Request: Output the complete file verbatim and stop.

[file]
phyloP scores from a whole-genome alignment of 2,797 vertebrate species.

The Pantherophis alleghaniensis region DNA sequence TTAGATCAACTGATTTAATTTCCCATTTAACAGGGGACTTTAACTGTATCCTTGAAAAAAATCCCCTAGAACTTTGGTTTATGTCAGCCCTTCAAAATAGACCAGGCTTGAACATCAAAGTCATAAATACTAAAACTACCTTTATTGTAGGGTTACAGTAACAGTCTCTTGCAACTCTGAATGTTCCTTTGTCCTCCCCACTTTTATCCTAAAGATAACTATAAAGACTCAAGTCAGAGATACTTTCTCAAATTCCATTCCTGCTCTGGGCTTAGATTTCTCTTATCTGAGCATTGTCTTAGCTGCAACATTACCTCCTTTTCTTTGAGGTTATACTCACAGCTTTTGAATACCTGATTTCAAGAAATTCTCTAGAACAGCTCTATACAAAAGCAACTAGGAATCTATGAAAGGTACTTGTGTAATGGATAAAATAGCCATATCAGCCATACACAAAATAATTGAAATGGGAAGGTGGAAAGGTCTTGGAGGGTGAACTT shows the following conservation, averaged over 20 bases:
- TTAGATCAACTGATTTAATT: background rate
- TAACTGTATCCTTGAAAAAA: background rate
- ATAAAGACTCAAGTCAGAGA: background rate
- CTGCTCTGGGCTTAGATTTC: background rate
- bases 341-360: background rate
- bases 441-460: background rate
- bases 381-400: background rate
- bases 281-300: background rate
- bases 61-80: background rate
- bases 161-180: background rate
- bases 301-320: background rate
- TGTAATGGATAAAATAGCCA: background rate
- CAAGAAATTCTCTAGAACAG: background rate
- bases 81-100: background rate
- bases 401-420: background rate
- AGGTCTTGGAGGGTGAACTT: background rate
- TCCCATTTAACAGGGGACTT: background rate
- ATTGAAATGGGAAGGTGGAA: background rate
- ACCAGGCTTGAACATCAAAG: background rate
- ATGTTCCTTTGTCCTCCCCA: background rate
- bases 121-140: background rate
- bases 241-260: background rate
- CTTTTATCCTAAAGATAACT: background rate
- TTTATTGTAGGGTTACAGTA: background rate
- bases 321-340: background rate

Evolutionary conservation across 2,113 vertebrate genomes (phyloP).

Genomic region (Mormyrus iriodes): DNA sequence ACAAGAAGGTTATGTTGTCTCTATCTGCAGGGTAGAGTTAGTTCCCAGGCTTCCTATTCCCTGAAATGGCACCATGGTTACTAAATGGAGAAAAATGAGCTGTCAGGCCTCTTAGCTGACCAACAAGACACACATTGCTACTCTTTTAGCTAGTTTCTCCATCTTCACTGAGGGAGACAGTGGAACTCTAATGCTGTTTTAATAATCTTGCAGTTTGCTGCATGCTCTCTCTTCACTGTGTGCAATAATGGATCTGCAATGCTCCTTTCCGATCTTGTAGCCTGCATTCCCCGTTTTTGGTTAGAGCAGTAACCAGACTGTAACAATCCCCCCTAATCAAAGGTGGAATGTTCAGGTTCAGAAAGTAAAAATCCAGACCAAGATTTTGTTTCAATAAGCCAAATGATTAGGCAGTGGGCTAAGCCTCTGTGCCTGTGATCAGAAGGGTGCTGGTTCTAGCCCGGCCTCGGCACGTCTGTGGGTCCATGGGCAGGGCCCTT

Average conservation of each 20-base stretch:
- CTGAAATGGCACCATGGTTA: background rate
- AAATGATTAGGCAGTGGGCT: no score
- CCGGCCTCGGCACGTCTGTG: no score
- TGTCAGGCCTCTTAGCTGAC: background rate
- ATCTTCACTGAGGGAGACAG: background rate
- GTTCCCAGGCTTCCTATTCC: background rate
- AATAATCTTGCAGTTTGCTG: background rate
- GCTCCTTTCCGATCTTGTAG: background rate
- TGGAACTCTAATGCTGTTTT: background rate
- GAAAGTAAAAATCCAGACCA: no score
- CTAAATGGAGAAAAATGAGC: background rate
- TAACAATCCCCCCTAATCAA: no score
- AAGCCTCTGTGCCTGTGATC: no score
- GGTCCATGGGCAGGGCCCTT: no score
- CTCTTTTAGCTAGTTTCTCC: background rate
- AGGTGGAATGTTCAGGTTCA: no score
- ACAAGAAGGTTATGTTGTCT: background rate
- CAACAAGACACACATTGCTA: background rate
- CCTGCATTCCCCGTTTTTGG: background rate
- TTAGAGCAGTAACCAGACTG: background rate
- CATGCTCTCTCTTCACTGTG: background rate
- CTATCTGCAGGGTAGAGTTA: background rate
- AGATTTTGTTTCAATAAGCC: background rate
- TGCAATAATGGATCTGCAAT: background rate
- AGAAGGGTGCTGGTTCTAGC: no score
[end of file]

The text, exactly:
phyloP scores from a whole-genome alignment of 2,797 vertebrate species.

The Pantherophis alleghaniensis region DNA sequence TTAGATCAACTGATTTAATTTCCCATTTAACAGGGGACTTTAACTGTATCCTTGAAAAAAATCCCCTAGAACTTTGGTTTATGTCAGCCCTTCAAAATAGACCAGGCTTGAACATCAAAGTCATAAATACTAAAACTACCTTTATTGTAGGGTTACAGTAACAGTCTCTTGCAACTCTGAATGTTCCTTTGTCCTCCCCACTTTTATCCTAAAGATAACTATAAAGACTCAAGTCAGAGATACTTTCTCAAATTCCATTCCTGCTCTGGGCTTAGATTTCTCTTATCTGAGCATTGTCTTAGCTGCAACATTACCTCCTTTTCTTTGAGGTTATACTCACAGCTTTTGAATACCTGATTTCAAGAAATTCTCTAGAACAGCTCTATACAAAAGCAACTAGGAATCTATGAAAGGTACTTGTGTAATGGATAAAATAGCCATATCAGCCATACACAAAATAATTGAAATGGGAAGGTGGAAAGGTCTTGGAGGGTGAACTT shows the following conservation, averaged over 20 bases:
- TTAGATCAACTGATTTAATT: background rate
- TAACTGTATCCTTGAAAAAA: background rate
- ATAAAGACTCAAGTCAGAGA: background rate
- CTGCTCTGGGCTTAGATTTC: background rate
- bases 341-360: background rate
- bases 441-460: background rate
- bases 381-400: background rate
- bases 281-300: background rate
- bases 61-80: background rate
- bases 161-180: background rate
- bases 301-320: background rate
- TGTAATGGATAAAATAGCCA: background rate
- CAAGAAATTCTCTAGAACAG: background rate
- bases 81-100: background rate
- bases 401-420: background rate
- AGGTCTTGGAGGGTGAACTT: background rate
- TCCCATTTAACAGGGGACTT: background rate
- ATTGAAATGGGAAGGTGGAA: background rate
- ACCAGGCTTGAACATCAAAG: background rate
- ATGTTCCTTTGTCCTCCCCA: background rate
- bases 121-140: background rate
- bases 241-260: background rate
- CTTTTATCCTAAAGATAACT: background rate
- TTTATTGTAGGGTTACAGTA: background rate
- bases 321-340: background rate

Evolutionary conservation across 2,113 vertebrate genomes (phyloP).

Genomic region (Mormyrus iriodes): DNA sequence ACAAGAAGGTTATGTTGTCTCTATCTGCAGGGTAGAGTTAGTTCCCAGGCTTCCTATTCCCTGAAATGGCACCATGGTTACTAAATGGAGAAAAATGAGCTGTCAGGCCTCTTAGCTGACCAACAAGACACACATTGCTACTCTTTTAGCTAGTTTCTCCATCTTCACTGAGGGAGACAGTGGAACTCTAATGCTGTTTTAATAATCTTGCAGTTTGCTGCATGCTCTCTCTTCACTGTGTGCAATAATGGATCTGCAATGCTCCTTTCCGATCTTGTAGCCTGCATTCCCCGTTTTTGGTTAGAGCAGTAACCAGACTGTAACAATCCCCCCTAATCAAAGGTGGAATGTTCAGGTTCAGAAAGTAAAAATCCAGACCAAGATTTTGTTTCAATAAGCCAAATGATTAGGCAGTGGGCTAAGCCTCTGTGCCTGTGATCAGAAGGGTGCTGGTTCTAGCCCGGCCTCGGCACGTCTGTGGGTCCATGGGCAGGGCCCTT

Average conservation of each 20-base stretch:
- CTGAAATGGCACCATGGTTA: background rate
- AAATGATTAGGCAGTGGGCT: no score
- CCGGCCTCGGCACGTCTGTG: no score
- TGTCAGGCCTCTTAGCTGAC: background rate
- ATCTTCACTGAGGGAGACAG: background rate
- GTTCCCAGGCTTCCTATTCC: background rate
- AATAATCTTGCAGTTTGCTG: background rate
- GCTCCTTTCCGATCTTGTAG: background rate
- TGGAACTCTAATGCTGTTTT: background rate
- GAAAGTAAAAATCCAGACCA: no score
- CTAAATGGAGAAAAATGAGC: background rate
- TAACAATCCCCCCTAATCAA: no score
- AAGCCTCTGTGCCTGTGATC: no score
- GGTCCATGGGCAGGGCCCTT: no score
- CTCTTTTAGCTAGTTTCTCC: background rate
- AGGTGGAATGTTCAGGTTCA: no score
- ACAAGAAGGTTATGTTGTCT: background rate
- CAACAAGACACACATTGCTA: background rate
- CCTGCATTCCCCGTTTTTGG: background rate
- TTAGAGCAGTAACCAGACTG: background rate
- CATGCTCTCTCTTCACTGTG: background rate
- CTATCTGCAGGGTAGAGTTA: background rate
- AGATTTTGTTTCAATAAGCC: background rate
- TGCAATAATGGATCTGCAAT: background rate
- AGAAGGGTGCTGGTTCTAGC: no score